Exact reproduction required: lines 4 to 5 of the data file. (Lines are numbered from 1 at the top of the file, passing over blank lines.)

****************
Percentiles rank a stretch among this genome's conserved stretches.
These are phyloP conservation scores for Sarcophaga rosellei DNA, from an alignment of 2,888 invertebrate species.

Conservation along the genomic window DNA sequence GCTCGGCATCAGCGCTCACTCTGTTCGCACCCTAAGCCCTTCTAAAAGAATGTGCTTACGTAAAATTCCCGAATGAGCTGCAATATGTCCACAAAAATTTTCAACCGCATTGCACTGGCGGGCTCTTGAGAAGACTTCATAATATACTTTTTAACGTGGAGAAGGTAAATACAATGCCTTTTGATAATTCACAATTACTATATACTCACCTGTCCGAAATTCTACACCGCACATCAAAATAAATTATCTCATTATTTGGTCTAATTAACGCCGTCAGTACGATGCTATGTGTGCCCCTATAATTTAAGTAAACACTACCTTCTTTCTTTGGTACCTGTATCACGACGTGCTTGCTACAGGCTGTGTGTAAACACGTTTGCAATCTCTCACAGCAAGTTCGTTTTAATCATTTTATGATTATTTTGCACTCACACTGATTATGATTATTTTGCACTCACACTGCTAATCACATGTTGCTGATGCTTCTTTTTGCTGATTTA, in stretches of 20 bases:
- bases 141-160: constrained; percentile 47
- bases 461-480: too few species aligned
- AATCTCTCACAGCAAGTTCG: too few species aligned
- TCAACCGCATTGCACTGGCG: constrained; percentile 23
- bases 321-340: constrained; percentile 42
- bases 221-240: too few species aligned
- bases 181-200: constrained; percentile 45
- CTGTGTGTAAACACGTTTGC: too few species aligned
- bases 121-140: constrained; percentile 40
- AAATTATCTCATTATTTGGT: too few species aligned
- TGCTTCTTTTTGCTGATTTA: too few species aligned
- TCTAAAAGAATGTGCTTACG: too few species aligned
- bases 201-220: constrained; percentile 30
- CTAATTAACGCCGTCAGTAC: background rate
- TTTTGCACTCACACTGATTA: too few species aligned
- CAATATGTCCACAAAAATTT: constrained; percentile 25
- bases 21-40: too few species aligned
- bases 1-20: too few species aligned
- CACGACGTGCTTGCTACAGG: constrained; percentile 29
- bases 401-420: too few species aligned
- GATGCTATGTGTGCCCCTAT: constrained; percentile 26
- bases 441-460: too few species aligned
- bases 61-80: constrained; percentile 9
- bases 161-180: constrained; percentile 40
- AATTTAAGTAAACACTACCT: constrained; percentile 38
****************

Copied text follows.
- bases 141-160: constrained; percentile 47
- bases 461-480: too few species aligned